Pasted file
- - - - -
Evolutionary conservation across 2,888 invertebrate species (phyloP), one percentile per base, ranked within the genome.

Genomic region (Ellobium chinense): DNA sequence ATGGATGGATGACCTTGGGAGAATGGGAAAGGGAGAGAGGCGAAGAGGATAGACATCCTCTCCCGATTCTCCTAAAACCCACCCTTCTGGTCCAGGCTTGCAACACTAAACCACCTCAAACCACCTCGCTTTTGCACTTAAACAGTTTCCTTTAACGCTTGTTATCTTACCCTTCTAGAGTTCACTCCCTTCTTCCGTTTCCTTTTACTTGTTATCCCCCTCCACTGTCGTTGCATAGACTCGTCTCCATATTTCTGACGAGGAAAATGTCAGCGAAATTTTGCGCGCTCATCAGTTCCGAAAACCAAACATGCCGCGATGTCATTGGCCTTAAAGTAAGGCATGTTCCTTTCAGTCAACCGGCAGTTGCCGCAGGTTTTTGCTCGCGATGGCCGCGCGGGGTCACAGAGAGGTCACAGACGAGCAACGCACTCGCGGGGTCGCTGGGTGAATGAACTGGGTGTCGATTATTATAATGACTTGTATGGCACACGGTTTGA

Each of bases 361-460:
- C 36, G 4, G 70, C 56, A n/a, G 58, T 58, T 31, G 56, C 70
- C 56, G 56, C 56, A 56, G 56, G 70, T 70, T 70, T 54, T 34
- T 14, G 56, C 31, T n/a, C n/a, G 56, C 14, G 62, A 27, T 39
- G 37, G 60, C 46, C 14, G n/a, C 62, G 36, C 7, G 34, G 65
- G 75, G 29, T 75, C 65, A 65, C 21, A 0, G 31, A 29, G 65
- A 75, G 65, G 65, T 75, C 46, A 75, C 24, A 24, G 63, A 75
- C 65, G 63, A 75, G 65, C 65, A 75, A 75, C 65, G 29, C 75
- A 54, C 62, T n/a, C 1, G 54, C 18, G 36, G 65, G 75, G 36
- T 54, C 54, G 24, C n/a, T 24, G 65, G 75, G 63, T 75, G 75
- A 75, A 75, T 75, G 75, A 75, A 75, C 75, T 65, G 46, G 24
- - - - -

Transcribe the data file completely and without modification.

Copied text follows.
Evolutionary conservation across 2,888 invertebrate species (phyloP), one percentile per base, ranked within the genome.

Genomic region (Ellobium chinense): DNA sequence ATGGATGGATGACCTTGGGAGAATGGGAAAGGGAGAGAGGCGAAGAGGATAGACATCCTCTCCCGATTCTCCTAAAACCCACCCTTCTGGTCCAGGCTTGCAACACTAAACCACCTCAAACCACCTCGCTTTTGCACTTAAACAGTTTCCTTTAACGCTTGTTATCTTACCCTTCTAGAGTTCACTCCCTTCTTCCGTTTCCTTTTACTTGTTATCCCCCTCCACTGTCGTTGCATAGACTCGTCTCCATATTTCTGACGAGGAAAATGTCAGCGAAATTTTGCGCGCTCATCAGTTCCGAAAACCAAACATGCCGCGATGTCATTGGCCTTAAAGTAAGGCATGTTCCTTTCAGTCAACCGGCAGTTGCCGCAGGTTTTTGCTCGCGATGGCCGCGCGGGGTCACAGAGAGGTCACAGACGAGCAACGCACTCGCGGGGTCGCTGGGTGAATGAACTGGGTGTCGATTATTATAATGACTTGTATGGCACACGGTTTGA

Each of bases 361-460:
- C 36, G 4, G 70, C 56, A n/a, G 58, T 58, T 31, G 56, C 70
- C 56, G 56, C 56, A 56, G 56, G 70, T 70, T 70, T 54, T 34
- T 14, G 56, C 31, T n/a, C n/a, G 56, C 14, G 62, A 27, T 39
- G 37, G 60, C 46, C 14, G n/a, C 62, G 36, C 7, G 34, G 65
- G 75, G 29, T 75, C 65, A 65, C 21, A 0, G 31, A 29, G 65
- A 75, G 65, G 65, T 75, C 46, A 75, C 24, A 24, G 63, A 75
- C 65, G 63, A 75, G 65, C 65, A 75, A 75, C 65, G 29, C 75
- A 54, C 62, T n/a, C 1, G 54, C 18, G 36, G 65, G 75, G 36
- T 54, C 54, G 24, C n/a, T 24, G 65, G 75, G 63, T 75, G 75
- A 75, A 75, T 75, G 75, A 75, A 75, C 75, T 65, G 46, G 24